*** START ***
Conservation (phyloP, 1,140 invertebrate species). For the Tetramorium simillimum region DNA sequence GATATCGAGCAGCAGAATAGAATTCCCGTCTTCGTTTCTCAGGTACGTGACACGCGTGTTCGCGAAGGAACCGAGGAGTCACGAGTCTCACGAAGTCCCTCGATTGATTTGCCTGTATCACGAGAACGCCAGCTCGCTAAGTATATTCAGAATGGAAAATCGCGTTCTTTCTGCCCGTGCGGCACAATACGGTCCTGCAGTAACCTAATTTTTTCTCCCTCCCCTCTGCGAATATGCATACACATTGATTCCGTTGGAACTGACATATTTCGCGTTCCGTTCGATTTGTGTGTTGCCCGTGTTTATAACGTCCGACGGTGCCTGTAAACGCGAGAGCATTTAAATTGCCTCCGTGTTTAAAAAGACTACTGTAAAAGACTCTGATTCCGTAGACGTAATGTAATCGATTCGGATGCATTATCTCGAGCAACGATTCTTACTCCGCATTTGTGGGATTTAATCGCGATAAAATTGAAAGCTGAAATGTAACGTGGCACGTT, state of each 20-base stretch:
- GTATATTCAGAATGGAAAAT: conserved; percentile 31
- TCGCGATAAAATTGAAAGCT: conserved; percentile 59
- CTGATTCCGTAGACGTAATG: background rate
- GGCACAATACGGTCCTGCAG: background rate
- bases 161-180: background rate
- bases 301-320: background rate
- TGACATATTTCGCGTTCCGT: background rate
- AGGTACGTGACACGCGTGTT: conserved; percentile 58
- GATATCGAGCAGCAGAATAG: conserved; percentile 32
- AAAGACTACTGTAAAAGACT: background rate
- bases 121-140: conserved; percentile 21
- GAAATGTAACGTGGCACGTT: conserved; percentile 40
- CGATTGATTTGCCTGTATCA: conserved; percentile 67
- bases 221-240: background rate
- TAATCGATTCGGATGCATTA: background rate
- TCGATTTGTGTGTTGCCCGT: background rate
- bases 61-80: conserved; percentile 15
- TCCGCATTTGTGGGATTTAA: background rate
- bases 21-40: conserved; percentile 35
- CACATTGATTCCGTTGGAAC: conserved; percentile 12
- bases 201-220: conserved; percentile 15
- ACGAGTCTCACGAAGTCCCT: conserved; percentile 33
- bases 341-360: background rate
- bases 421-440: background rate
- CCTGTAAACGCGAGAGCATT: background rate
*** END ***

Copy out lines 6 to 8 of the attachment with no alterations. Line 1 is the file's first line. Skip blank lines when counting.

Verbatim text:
- bases 161-180: background rate
- bases 301-320: background rate
- TGACATATTTCGCGTTCCGT: background rate